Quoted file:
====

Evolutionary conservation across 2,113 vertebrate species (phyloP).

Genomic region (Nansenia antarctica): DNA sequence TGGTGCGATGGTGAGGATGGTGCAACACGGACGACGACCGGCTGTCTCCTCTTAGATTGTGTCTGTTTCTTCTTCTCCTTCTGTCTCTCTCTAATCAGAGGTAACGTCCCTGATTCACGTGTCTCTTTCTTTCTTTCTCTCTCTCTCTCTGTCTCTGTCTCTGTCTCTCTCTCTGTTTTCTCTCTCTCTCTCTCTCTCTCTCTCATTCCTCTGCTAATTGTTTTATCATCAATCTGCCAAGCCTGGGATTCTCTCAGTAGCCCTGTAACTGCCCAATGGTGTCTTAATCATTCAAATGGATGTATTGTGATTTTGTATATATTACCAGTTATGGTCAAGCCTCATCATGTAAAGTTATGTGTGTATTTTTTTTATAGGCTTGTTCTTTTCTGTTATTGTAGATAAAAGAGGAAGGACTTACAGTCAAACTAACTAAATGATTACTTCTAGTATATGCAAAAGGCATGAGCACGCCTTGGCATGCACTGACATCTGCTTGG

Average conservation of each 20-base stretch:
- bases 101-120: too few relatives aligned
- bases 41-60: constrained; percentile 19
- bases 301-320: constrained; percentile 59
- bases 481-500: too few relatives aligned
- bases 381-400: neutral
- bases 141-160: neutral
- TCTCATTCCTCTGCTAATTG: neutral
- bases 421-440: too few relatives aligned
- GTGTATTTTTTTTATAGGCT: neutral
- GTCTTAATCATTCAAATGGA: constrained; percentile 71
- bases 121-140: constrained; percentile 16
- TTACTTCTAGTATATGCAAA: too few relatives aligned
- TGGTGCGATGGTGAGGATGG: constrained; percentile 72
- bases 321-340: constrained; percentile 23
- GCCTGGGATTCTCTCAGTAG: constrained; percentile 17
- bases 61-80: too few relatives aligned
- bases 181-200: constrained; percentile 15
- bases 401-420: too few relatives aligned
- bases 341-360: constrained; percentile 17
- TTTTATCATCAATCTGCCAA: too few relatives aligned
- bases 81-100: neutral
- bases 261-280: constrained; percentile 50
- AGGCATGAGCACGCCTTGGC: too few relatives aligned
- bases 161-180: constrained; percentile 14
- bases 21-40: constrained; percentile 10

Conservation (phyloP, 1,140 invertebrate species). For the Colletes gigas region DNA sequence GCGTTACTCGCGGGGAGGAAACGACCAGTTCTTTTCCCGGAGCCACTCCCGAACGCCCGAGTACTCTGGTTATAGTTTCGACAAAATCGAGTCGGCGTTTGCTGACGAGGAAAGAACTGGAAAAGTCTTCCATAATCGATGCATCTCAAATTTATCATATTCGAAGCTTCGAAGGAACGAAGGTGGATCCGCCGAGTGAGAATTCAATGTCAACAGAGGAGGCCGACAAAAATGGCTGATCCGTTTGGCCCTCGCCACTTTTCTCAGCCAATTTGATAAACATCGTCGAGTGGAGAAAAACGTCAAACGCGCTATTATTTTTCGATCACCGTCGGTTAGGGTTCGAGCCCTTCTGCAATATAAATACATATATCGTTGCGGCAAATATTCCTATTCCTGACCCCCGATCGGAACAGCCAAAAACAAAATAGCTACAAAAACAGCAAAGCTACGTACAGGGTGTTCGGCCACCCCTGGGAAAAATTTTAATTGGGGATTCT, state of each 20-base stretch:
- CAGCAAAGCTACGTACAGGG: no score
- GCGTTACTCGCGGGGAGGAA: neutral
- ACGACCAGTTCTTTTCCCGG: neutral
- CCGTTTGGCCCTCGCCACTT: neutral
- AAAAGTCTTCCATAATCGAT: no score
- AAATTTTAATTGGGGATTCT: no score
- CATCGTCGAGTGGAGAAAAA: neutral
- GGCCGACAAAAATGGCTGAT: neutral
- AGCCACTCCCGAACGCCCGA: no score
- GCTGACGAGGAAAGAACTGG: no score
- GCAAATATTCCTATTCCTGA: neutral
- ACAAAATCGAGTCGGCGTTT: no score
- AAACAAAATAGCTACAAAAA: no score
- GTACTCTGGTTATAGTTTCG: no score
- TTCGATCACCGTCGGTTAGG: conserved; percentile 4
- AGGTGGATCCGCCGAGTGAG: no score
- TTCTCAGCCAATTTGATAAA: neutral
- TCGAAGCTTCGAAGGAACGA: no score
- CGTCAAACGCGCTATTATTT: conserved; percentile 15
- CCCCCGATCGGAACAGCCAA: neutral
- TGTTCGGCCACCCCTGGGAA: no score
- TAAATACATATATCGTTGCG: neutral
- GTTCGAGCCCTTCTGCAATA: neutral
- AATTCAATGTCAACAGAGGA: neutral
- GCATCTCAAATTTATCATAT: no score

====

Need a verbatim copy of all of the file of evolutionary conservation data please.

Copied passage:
Evolutionary conservation across 2,113 vertebrate species (phyloP).

Genomic region (Nansenia antarctica): DNA sequence TGGTGCGATGGTGAGGATGGTGCAACACGGACGACGACCGGCTGTCTCCTCTTAGATTGTGTCTGTTTCTTCTTCTCCTTCTGTCTCTCTCTAATCAGAGGTAACGTCCCTGATTCACGTGTCTCTTTCTTTCTTTCTCTCTCTCTCTCTGTCTCTGTCTCTGTCTCTCTCTCTGTTTTCTCTCTCTCTCTCTCTCTCTCTCTCATTCCTCTGCTAATTGTTTTATCATCAATCTGCCAAGCCTGGGATTCTCTCAGTAGCCCTGTAACTGCCCAATGGTGTCTTAATCATTCAAATGGATGTATTGTGATTTTGTATATATTACCAGTTATGGTCAAGCCTCATCATGTAAAGTTATGTGTGTATTTTTTTTATAGGCTTGTTCTTTTCTGTTATTGTAGATAAAAGAGGAAGGACTTACAGTCAAACTAACTAAATGATTACTTCTAGTATATGCAAAAGGCATGAGCACGCCTTGGCATGCACTGACATCTGCTTGG

Average conservation of each 20-base stretch:
- bases 101-120: too few relatives aligned
- bases 41-60: constrained; percentile 19
- bases 301-320: constrained; percentile 59
- bases 481-500: too few relatives aligned
- bases 381-400: neutral
- bases 141-160: neutral
- TCTCATTCCTCTGCTAATTG: neutral
- bases 421-440: too few relatives aligned
- GTGTATTTTTTTTATAGGCT: neutral
- GTCTTAATCATTCAAATGGA: constrained; percentile 71
- bases 121-140: constrained; percentile 16
- TTACTTCTAGTATATGCAAA: too few relatives aligned
- TGGTGCGATGGTGAGGATGG: constrained; percentile 72
- bases 321-340: constrained; percentile 23
- GCCTGGGATTCTCTCAGTAG: constrained; percentile 17
- bases 61-80: too few relatives aligned
- bases 181-200: constrained; percentile 15
- bases 401-420: too few relatives aligned
- bases 341-360: constrained; percentile 17
- TTTTATCATCAATCTGCCAA: too few relatives aligned
- bases 81-100: neutral
- bases 261-280: constrained; percentile 50
- AGGCATGAGCACGCCTTGGC: too few relatives aligned
- bases 161-180: constrained; percentile 14
- bases 21-40: constrained; percentile 10

Conservation (phyloP, 1,140 invertebrate species). For the Colletes gigas region DNA sequence GCGTTACTCGCGGGGAGGAAACGACCAGTTCTTTTCCCGGAGCCACTCCCGAACGCCCGAGTACTCTGGTTATAGTTTCGACAAAATCGAGTCGGCGTTTGCTGACGAGGAAAGAACTGGAAAAGTCTTCCATAATCGATGCATCTCAAATTTATCATATTCGAAGCTTCGAAGGAACGAAGGTGGATCCGCCGAGTGAGAATTCAATGTCAACAGAGGAGGCCGACAAAAATGGCTGATCCGTTTGGCCCTCGCCACTTTTCTCAGCCAATTTGATAAACATCGTCGAGTGGAGAAAAACGTCAAACGCGCTATTATTTTTCGATCACCGTCGGTTAGGGTTCGAGCCCTTCTGCAATATAAATACATATATCGTTGCGGCAAATATTCCTATTCCTGACCCCCGATCGGAACAGCCAAAAACAAAATAGCTACAAAAACAGCAAAGCTACGTACAGGGTGTTCGGCCACCCCTGGGAAAAATTTTAATTGGGGATTCT, state of each 20-base stretch:
- CAGCAAAGCTACGTACAGGG: no score
- GCGTTACTCGCGGGGAGGAA: neutral
- ACGACCAGTTCTTTTCCCGG: neutral
- CCGTTTGGCCCTCGCCACTT: neutral
- AAAAGTCTTCCATAATCGAT: no score
- AAATTTTAATTGGGGATTCT: no score
- CATCGTCGAGTGGAGAAAAA: neutral
- GGCCGACAAAAATGGCTGAT: neutral
- AGCCACTCCCGAACGCCCGA: no score
- GCTGACGAGGAAAGAACTGG: no score
- GCAAATATTCCTATTCCTGA: neutral
- ACAAAATCGAGTCGGCGTTT: no score
- AAACAAAATAGCTACAAAAA: no score
- GTACTCTGGTTATAGTTTCG: no score
- TTCGATCACCGTCGGTTAGG: conserved; percentile 4
- AGGTGGATCCGCCGAGTGAG: no score
- TTCTCAGCCAATTTGATAAA: neutral
- TCGAAGCTTCGAAGGAACGA: no score
- CGTCAAACGCGCTATTATTT: conserved; percentile 15
- CCCCCGATCGGAACAGCCAA: neutral
- TGTTCGGCCACCCCTGGGAA: no score
- TAAATACATATATCGTTGCG: neutral
- GTTCGAGCCCTTCTGCAATA: neutral
- AATTCAATGTCAACAGAGGA: neutral
- GCATCTCAAATTTATCATAT: no score